PS. Just to clarify, the song "Parana" is a cover of which the original is older than the Level 42 song I mentioned. It is also sung in Portuguese. Thanks to the member of the group who notified me of this.

Report this review (#549848)
Posted Thursday, October 13, 2011 | Review Permalink
Conor Fynes
4 stars 'III' - Senogul (8/10)

Spanish proggers Senogul come to me at a point in my musical life when I have largely tired of modern prog music. Although the musical virtuosity is generally top notch and the compositional complexity with some of these new bands would make the old legends blush, there really isn't too much freshness to it. Perhaps I have just had some bad luck with it, but many of the bands that are calling themselves 'prog' nowadays that I've heard usually amount to fairly upbeat melodic rock, with a intage flair chucked in to warrant the label. The fact that Senogul is able to make such a refreshing escape from many of these conventions instantly draws me to them.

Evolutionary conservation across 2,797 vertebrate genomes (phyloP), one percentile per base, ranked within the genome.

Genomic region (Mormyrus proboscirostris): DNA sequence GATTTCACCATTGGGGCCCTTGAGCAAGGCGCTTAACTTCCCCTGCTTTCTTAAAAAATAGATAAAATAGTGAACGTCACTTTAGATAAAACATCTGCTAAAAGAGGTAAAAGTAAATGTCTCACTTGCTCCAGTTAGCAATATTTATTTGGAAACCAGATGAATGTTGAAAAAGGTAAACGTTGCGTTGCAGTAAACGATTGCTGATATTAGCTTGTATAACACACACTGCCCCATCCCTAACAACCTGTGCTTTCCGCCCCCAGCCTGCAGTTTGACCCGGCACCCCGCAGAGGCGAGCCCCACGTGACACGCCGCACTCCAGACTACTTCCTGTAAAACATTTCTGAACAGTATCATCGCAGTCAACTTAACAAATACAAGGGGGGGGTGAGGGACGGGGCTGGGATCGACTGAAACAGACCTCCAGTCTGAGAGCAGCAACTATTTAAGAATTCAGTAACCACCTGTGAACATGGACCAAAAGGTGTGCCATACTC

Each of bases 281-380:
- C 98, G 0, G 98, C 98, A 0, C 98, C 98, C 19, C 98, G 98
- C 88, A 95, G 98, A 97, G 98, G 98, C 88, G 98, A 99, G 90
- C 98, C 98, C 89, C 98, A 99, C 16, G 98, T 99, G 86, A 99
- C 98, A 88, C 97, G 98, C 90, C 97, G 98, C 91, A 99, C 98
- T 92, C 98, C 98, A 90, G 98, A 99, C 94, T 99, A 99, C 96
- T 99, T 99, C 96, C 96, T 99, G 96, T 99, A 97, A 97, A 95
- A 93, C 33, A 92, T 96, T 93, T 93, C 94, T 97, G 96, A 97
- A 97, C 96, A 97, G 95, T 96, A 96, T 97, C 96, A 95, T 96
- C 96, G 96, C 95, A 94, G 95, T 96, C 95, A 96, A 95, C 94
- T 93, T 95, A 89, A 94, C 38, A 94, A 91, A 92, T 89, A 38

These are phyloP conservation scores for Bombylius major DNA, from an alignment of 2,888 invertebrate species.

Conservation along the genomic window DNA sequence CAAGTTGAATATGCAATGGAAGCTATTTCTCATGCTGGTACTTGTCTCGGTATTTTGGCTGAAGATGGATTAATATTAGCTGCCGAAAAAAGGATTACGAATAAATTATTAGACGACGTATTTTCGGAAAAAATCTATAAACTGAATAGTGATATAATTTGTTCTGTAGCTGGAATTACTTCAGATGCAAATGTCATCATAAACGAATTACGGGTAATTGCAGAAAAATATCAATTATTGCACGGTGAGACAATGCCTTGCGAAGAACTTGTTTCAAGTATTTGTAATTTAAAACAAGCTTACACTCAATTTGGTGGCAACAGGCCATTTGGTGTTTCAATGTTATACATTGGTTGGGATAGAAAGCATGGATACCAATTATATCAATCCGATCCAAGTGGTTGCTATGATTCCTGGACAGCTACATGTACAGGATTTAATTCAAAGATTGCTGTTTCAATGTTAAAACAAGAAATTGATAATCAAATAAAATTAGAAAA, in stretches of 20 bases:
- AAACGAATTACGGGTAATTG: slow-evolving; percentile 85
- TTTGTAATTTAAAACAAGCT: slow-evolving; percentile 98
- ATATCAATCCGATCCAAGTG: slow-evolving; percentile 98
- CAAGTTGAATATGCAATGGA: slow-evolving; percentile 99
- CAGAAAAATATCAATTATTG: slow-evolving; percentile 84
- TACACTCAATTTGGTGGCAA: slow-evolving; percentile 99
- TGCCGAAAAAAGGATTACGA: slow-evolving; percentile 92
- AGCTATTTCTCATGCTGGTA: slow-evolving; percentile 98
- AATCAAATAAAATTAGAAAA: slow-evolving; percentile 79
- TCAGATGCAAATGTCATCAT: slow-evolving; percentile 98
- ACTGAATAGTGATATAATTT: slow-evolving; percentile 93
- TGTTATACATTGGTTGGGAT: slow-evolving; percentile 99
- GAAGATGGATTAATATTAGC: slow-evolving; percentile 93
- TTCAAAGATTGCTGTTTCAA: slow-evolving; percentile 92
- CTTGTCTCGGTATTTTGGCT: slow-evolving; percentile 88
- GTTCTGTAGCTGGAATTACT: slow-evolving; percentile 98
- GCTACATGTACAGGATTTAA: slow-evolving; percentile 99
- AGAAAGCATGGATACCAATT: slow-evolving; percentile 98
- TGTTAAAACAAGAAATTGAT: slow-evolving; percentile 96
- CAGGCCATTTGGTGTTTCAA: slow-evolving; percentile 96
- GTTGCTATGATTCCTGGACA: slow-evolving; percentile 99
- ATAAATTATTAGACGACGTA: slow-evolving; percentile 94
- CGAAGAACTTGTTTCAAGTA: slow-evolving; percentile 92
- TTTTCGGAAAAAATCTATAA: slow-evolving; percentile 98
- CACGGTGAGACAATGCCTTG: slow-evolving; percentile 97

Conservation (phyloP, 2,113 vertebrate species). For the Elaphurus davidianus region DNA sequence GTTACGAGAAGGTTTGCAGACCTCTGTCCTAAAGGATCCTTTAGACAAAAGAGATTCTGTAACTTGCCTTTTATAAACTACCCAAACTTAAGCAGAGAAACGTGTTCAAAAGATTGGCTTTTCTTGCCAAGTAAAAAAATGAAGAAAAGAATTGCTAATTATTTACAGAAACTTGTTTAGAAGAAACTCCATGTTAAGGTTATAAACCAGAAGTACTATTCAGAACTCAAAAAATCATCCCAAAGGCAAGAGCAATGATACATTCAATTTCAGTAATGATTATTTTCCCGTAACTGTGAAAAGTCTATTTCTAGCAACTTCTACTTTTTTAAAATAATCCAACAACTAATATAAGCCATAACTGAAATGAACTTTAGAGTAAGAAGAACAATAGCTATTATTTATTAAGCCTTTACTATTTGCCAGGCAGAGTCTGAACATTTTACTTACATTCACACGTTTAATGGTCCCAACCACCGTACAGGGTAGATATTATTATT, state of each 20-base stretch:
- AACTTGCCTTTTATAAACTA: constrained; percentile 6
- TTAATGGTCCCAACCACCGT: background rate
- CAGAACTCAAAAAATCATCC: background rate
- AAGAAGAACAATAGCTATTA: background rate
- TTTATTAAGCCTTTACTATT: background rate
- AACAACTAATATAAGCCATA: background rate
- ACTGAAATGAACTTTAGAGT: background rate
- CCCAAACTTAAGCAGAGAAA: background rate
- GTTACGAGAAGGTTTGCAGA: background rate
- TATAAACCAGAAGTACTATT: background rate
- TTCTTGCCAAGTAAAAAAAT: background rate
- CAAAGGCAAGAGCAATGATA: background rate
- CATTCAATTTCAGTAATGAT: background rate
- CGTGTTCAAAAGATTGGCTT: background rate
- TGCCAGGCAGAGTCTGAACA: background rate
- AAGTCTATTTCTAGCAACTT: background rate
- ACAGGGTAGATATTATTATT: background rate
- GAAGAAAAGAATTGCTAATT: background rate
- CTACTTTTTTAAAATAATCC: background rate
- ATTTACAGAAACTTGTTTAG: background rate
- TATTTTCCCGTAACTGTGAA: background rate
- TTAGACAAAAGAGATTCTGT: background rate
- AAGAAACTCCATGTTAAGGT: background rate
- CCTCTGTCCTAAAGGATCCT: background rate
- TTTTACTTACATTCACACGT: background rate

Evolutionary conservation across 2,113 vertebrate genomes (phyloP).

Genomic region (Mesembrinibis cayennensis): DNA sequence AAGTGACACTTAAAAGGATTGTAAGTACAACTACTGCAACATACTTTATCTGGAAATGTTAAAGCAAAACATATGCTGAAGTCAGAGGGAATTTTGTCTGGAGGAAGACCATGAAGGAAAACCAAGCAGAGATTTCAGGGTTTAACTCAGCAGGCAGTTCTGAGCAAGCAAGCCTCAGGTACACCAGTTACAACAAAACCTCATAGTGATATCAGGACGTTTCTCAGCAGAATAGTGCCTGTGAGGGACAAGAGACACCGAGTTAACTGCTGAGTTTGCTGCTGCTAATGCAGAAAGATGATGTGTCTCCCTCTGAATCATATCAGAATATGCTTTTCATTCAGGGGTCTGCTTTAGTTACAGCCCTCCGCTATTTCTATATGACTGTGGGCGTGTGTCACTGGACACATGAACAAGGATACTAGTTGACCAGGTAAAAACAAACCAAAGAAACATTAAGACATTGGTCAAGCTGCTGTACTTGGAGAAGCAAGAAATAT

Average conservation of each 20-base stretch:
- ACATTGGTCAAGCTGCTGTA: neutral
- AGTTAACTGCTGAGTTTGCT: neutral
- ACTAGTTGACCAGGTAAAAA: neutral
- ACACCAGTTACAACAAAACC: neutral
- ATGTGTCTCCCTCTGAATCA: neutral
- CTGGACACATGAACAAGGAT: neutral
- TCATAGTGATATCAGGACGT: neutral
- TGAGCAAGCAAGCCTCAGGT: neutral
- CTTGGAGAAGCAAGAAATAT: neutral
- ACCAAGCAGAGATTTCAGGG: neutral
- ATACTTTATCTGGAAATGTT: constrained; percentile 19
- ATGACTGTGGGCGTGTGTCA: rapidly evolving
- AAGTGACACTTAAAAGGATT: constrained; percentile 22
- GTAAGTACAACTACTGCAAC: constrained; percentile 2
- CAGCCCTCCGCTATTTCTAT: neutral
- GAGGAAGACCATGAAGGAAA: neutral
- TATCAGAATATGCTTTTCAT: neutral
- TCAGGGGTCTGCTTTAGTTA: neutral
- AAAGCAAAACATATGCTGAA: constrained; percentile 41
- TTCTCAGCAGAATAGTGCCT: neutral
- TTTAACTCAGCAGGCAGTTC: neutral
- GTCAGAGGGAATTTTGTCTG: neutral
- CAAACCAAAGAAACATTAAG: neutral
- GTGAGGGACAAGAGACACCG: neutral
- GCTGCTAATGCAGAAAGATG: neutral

An instrumental act, Senogul deliver some pretty unpredictable material with 'III', their fourth album. I will say that I have heard plenty of instrumental prog acts that have my socks flying from a technical perspective, but there is not much that usually stires me. Senogul's distinction made itself clear to me from the beginning of this record. There is a much darker sound to Senogul than on many progressive rock albums, although as the rest of the album is sure to justify, this band goes everywhere with their sound. I think that if this album was not instrumental, the entire thing would sound scattered and even messy. The hodge-podge of tone that 'III' offers keeps the listener on their toes.